So, in one day I heard that Harry's Law -- a show I enjoyed for its wit and intelligence as much as the fact that its lead character was a 63-year-old woman -- was being canceled, and I gave Girls on HBO one more chance. I say "ugh" to both.
Understand, Harry's Law did not have bad ratings, and was certainly higher on those lists than many other shows on NBC's schedule. But it didn't have the right kind of ratings; network executives said the show attracted a "very old" audience that advertisers do not like, according to the L.A. Times. I know I am beating a dead horse here. It is hardly a new television truism that the desired demo is the pre-40 set which, supposedly, is more likely to be influenced by products and open to change.
To which I say, find me one Baby Boomer who isn't richer than his or her kids (okay, Mrs. Zuckerberg excepted) that doesn't still crave change and hope and isn't receptive to any product that makes one look or feel younger. Alas, it is obviously a losing argument, despite the fact that we are 70 million strong, hanging around a long time and probably the last generation to actually watch TV shows on TV.
Kathy Bates, as Harry, was surrounded by younger, more beautiful and certainly slimmer co-stars on the NBC legal series. But she was its heart and a complex woman at that. Did I like it just because, as a television exec once said to me, I "skew old"? (To which I, of course, replied, "skew you.") I never once sat there cheering Bates simply for being older and well, normal, but for being thoroughly entertaining and fighting the good fights. Maybe CBS will put her on the hugely successful 60 Minuteswhere she would immediately be its youngest contributor.
Now, I am well aware that Girls is not a show for my demographic. But my daughter is a contemporary 24-year-old Brooklyn resident and she too has no idea who those people are. None of that should matter as long as the material is clever and original and has relatable -- if not likable -- characters. Let me say here that I loved creator Lena Dunham's movie Tiny Furniture and was hoping for the same full-bodied sensibility on the small screen. I am convinced critics over-raved just to prove they were hip enough to see past the awfulness to the -- well, awfulness.
I find it ironic that Kathy Bates is punished for being fat and old, while Dunham is excused, even heralded, for being fat and young. Age aside, I too cheer screen women who ooze authenticity. But do I need to see them naked and degraded every week? The show is being compared to Sex And The City but -- while that one often felt as if it were written by gay men who thought they knew how women talked -- it was at least funny and sharp and had clearly defined characters.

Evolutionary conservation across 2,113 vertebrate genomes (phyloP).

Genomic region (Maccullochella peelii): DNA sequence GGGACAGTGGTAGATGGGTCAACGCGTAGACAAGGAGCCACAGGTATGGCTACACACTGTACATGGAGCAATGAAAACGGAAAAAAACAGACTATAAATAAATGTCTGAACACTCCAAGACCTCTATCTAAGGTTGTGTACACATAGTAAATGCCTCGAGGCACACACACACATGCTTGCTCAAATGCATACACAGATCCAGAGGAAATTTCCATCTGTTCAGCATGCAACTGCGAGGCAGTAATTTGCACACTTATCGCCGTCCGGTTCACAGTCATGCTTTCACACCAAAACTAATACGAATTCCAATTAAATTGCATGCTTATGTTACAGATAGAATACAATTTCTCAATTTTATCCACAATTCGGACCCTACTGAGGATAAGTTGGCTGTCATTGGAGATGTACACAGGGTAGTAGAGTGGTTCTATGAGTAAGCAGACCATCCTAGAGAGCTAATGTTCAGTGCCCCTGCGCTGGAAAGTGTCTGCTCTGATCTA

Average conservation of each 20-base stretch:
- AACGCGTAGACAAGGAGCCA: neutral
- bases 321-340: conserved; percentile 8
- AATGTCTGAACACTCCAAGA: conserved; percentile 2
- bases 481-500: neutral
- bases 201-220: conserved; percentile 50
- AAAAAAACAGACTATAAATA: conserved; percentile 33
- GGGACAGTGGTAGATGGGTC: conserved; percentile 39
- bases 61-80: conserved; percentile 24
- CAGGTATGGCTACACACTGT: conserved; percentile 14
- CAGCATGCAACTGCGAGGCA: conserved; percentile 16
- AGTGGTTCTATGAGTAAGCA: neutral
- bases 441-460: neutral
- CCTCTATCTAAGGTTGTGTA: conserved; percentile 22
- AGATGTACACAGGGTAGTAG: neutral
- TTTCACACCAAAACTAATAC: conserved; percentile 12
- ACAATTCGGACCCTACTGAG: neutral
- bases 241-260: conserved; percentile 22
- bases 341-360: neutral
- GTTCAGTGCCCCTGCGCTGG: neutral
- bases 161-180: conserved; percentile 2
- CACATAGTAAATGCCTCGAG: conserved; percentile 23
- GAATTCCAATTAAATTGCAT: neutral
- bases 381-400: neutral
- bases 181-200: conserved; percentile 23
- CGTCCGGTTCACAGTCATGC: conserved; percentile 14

The females on Girls may be unappealing, but at least they are far superior to the males. Actor Adam Driver should be given an Emmy for pure bravery and for possibly giving us the least-endearing character in the history of television. The actresses too, if nothing else, should be applauded for their courage in embodying low self-esteem and portraying a variety of ugly sexual positions.The show has been dubbed Nepotism because the stars have famous parents, but in fairness, it is difficult to tell if there is talent or charisma behind the humiliation.
I am trying so hard here not to fall into prudish inclinations or our parents' "they don't make 'em like they used to" laments. But I ask you, is it funny, impactful and even realistic to use the F word in every sentence? Were Seinfeld or Friends not far smarter series without ever using one? Or even Curb Your Enthusiasm, which, like Girls, is on the edgy HBO but manages to save the profanity for when it means something? Cable is a godsend, but it shouldn't be an excuse for lazy writing and sexual one-upmanship. (I'll challenge your Entourage with my Californication. Okay and I'll raise you one Magic City).
Hey, no one is being forced to watch anything and I appreciate the choices, the freedom and I am happy to have the extra 30 minutes free on Sunday nights. But I wish I had the 60 that Harry's Law used to give me on the same night. But as the networks and advertisers remind us, what I think doesn't really matter.